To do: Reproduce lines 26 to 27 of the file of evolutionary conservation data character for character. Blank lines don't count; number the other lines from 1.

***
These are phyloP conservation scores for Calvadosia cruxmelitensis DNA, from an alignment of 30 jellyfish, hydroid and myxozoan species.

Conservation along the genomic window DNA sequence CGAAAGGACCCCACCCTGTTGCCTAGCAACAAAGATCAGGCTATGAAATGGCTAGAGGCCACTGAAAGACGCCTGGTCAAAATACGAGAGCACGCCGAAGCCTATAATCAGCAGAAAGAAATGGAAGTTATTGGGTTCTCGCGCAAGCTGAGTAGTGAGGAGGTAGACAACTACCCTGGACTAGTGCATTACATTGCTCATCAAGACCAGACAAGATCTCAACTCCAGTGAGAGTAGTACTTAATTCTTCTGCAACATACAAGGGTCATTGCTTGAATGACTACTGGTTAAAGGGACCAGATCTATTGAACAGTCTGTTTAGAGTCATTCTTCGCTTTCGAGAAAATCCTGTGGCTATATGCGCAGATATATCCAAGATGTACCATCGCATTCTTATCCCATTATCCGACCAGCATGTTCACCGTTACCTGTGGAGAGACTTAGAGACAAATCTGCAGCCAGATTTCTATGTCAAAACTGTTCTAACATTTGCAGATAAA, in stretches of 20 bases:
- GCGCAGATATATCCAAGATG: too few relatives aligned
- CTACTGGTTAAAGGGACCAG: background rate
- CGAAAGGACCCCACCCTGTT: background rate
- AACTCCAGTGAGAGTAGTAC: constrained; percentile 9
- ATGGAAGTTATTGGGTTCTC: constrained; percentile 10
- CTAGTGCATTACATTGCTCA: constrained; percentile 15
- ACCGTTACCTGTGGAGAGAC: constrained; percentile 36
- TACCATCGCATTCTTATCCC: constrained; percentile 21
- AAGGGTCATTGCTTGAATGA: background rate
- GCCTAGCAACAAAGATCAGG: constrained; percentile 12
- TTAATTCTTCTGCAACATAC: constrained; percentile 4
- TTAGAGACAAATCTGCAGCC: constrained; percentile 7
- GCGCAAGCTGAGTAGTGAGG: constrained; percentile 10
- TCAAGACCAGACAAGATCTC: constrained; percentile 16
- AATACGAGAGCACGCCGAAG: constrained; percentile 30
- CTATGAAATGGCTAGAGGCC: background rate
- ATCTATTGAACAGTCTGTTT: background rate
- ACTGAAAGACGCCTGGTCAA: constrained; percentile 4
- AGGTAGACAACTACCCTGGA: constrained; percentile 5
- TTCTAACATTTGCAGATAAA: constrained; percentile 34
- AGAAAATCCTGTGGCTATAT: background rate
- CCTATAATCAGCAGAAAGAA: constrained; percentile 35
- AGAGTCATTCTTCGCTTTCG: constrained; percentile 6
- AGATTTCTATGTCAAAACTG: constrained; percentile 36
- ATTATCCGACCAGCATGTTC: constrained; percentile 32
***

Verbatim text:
- AGATTTCTATGTCAAAACTG: constrained; percentile 36
- ATTATCCGACCAGCATGTTC: constrained; percentile 32